Well, I am coming from an image-processing background, and for me, HDR in its true sense corresponds to capturing and processing an unlimited dynamic range. No display known to me can display actually such an image faithfully, at least if the image contains some extreme values. Think for example of a view outwards of a really dark cave, with the low-standing sun in the center of the image.

As far as I know, camera manufacturers claim to do “HDR”, but in reality it seems that they “only” enlarge the available dynamic range of their equipment. Here’s a quote from some ARRI marketing material:

Some manufacturers claim that 16 bit linear is the key to HDR, but it is important to make a distinction between the bit rate used in the camera and that used to store and transport the resultant images. ARRI uses 16 bit linear to capture and process images inside the camera, but then packages them in 12 bit, either as Log C in ProRes files or as a similar log curve in ARRIRAW files

While that is impressive, in my terminology this technique would still end up in the RAW category. Because you still work with finite number of intensity levels, in the case of 16 bit with 65536 different intensity levels, in the case of 12 bit with 4086 levels. No question, an impressive range, especially if you distribute it evenly in log-space, a space which matches better human perception, as ARRI does.

In fact, from my experience a range of 16 bit is kind of sufficient in the case of Super-8 material, which usually features a lot of under- or overexposed stuff. I assume that normal cinema stock is much better exposed in terms of dynamic range, as the illumination is normally tightly controlled during capture. So the demand during scanning might be rather modest with respect to dynamic range. Would be interesting to find out how much the density varies with typical film stock. That would give a lower limit on what the sensor of a film scanner needs to deliver.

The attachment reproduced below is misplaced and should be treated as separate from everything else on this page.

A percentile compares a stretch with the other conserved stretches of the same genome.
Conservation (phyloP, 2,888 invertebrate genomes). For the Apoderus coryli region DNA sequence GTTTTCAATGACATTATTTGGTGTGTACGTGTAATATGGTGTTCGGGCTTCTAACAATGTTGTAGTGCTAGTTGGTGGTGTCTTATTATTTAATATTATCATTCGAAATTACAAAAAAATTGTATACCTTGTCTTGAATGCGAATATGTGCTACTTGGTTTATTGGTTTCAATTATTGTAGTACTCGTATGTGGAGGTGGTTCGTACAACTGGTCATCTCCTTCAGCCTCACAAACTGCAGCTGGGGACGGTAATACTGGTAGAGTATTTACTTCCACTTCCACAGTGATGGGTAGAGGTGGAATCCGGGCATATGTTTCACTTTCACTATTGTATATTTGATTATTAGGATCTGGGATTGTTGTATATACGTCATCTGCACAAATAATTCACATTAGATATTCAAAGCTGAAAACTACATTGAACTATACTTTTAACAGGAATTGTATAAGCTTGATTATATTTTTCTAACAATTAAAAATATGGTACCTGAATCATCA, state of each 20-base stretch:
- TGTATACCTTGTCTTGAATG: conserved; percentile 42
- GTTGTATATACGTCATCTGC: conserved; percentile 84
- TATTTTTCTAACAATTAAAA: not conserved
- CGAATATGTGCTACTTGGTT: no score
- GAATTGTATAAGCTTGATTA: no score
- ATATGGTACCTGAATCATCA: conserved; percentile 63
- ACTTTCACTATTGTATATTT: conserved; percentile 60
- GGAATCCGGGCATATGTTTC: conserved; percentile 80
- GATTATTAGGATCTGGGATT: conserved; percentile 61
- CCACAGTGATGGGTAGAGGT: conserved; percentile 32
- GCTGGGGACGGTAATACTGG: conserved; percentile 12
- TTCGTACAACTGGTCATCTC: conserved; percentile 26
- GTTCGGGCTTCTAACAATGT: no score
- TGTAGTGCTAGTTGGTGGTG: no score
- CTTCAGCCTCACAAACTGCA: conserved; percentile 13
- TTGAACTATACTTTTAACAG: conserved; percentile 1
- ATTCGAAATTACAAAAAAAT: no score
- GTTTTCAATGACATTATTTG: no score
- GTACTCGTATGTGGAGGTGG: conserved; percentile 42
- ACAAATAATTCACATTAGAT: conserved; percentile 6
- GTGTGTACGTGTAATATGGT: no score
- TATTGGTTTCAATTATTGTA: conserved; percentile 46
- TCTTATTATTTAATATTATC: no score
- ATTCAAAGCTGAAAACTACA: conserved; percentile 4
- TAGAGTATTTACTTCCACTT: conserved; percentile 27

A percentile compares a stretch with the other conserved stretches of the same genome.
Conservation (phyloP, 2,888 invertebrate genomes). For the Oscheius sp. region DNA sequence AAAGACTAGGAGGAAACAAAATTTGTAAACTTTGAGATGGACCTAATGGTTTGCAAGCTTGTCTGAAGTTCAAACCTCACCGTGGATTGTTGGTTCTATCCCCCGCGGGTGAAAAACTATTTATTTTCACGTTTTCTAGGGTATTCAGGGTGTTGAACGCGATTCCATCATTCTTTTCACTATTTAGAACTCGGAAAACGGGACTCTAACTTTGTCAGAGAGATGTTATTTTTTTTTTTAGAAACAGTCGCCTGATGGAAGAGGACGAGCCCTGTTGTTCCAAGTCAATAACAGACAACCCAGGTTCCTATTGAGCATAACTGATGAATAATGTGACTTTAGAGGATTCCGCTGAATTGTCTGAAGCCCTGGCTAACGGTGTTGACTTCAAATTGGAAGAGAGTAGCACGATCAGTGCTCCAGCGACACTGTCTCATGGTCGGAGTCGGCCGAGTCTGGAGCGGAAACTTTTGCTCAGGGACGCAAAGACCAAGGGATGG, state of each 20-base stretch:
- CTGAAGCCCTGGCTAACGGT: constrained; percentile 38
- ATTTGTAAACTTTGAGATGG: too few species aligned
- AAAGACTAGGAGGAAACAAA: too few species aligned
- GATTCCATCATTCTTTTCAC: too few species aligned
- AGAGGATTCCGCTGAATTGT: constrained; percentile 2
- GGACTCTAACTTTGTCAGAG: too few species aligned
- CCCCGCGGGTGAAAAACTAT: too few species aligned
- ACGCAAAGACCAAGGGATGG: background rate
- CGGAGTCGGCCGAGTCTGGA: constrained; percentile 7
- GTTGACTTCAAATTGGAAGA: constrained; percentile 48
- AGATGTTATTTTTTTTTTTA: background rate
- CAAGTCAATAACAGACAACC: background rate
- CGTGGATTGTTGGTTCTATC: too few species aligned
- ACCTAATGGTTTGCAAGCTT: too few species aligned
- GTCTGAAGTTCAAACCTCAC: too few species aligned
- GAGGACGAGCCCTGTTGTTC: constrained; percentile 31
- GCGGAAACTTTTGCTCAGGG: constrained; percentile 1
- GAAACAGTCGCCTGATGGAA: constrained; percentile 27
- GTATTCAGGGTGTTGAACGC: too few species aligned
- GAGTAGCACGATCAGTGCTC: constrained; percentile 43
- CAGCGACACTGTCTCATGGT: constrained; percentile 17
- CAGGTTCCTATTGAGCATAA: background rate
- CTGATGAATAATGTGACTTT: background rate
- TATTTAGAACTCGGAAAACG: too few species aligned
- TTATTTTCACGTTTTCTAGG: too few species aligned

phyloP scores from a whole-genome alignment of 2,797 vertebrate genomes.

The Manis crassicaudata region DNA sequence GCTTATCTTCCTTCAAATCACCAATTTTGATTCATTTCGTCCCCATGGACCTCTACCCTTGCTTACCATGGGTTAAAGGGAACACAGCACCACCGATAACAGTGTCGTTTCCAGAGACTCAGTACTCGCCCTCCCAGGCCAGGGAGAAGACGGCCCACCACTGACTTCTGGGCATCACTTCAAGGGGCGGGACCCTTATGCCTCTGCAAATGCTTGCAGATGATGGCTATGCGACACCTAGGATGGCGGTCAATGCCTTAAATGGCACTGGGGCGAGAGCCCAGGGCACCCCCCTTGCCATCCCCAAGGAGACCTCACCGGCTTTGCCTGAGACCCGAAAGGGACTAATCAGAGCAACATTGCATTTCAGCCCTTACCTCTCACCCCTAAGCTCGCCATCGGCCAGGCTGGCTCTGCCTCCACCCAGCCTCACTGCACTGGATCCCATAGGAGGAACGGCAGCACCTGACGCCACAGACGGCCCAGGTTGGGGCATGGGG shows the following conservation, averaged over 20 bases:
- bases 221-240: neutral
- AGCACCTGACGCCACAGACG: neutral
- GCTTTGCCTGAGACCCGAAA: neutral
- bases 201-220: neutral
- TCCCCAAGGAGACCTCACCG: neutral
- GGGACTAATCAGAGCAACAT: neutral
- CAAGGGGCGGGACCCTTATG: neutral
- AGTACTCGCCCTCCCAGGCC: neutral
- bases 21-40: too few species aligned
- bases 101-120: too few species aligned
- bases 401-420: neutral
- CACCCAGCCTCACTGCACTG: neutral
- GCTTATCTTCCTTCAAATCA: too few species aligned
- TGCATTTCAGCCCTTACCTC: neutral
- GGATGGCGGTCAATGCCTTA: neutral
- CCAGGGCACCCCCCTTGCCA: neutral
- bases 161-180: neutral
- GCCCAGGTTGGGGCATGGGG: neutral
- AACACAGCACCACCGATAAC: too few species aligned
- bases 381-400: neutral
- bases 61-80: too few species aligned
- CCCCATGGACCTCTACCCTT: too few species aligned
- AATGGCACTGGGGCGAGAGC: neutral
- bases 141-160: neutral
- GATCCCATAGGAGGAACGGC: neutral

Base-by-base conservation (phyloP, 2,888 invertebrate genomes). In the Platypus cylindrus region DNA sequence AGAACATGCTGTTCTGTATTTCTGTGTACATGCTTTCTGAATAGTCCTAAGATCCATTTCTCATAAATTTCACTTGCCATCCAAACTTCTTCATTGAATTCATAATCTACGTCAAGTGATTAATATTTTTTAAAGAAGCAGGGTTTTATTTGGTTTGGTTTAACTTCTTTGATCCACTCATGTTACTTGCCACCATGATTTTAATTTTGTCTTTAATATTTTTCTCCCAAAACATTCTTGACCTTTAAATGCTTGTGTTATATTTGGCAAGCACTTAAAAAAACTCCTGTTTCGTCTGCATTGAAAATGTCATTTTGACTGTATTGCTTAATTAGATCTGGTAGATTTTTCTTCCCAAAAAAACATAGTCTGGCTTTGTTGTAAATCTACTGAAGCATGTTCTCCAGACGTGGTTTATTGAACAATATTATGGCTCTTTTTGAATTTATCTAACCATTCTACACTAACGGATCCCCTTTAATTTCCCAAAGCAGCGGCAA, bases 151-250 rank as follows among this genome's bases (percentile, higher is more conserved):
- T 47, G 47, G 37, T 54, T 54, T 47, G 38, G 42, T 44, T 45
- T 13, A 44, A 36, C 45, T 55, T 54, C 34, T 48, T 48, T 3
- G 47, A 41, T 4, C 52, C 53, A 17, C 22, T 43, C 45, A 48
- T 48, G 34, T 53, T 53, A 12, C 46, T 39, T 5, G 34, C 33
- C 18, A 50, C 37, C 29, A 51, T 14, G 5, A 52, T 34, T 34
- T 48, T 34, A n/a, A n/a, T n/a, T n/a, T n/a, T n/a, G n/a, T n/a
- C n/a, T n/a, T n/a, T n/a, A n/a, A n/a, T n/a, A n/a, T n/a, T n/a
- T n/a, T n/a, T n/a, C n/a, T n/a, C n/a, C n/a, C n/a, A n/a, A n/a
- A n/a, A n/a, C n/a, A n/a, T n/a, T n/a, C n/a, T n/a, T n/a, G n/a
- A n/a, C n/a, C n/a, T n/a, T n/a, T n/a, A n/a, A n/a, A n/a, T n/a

Sure, 16bit is enough to capture the dynamic range of any film, 12bit log is as well, but none of the sensor well depths are enough to manage that in a single pass.
So you end up with missing detail in either the shadows or the highlights. Pumping enough light through the film to get the shadow detail blows out the highlights, keeping the highlight detail ends up with underexposed (crushed) values in the dark areas. This is why multiple exposures at different light intensity settings are needed, and reasonably clever image processing to merge the multiple exposures to capture all of the detail on the film, and throw away the under/overexposed sections.
Print film, and especially IB Technicolour film, is extremely dense. It is much easier to capture the dynamic range of a negative than of a print.
The commercial scanners, with the exception of the Lasergraphics Director, with it’s triple flash, struggle to do well with release prints, but do a great job with negs.

I work in scanner design and image processing, the limit is the well depth of the sensors for capturing the dynamic range of film, not the bit depth. You get around the well depth with multiple exposures at different light intensities.

To truly capture the colour range, that is another discussion, and mathematically, particularly for things like tinted and toned Nitrate, that requires a minimum of 24 different colour exposures (rather than the traditional RGB) and some very hairy math.

Having said all of that, for home movies etc. a good current gen Pregius sensor has low enough noise and deep enough wells to do a good job in a single pass, more than good enough for most uses. If however you are an archive, or need to grade the film extensively, then you will get a better result with multiple exposures.